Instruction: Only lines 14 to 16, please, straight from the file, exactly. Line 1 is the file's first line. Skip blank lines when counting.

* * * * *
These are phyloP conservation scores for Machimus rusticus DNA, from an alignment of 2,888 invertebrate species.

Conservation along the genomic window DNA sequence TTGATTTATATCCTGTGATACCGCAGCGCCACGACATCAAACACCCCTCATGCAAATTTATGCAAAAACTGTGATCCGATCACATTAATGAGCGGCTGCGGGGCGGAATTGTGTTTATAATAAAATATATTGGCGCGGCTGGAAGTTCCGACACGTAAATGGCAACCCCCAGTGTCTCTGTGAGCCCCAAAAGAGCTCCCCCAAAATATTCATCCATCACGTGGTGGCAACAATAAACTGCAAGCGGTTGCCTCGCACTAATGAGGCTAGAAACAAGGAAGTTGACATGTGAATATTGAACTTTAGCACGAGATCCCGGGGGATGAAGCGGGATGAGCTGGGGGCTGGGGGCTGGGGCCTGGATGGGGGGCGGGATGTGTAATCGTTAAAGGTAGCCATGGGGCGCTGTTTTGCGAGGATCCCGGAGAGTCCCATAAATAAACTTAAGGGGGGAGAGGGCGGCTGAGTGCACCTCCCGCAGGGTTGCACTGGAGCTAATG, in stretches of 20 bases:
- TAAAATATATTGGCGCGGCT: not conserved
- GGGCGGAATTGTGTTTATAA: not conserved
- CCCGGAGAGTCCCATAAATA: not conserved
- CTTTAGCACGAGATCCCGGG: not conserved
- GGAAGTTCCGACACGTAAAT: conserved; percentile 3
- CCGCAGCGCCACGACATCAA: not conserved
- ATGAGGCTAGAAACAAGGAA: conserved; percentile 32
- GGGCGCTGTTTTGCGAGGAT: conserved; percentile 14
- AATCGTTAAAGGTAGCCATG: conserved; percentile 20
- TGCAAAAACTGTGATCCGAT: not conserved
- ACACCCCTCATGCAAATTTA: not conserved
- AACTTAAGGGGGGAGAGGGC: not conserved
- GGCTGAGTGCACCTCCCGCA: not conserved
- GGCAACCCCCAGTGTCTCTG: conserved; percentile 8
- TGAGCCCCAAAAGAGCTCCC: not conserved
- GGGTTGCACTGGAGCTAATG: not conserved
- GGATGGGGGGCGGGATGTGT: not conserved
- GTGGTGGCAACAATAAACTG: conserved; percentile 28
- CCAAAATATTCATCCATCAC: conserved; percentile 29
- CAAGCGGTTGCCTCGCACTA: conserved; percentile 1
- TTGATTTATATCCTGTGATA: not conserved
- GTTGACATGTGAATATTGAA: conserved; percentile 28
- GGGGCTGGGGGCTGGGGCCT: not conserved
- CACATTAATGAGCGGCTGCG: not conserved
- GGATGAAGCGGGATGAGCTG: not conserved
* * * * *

- AACTTAAGGGGGGAGAGGGC: not conserved
- GGCTGAGTGCACCTCCCGCA: not conserved
- GGCAACCCCCAGTGTCTCTG: conserved; percentile 8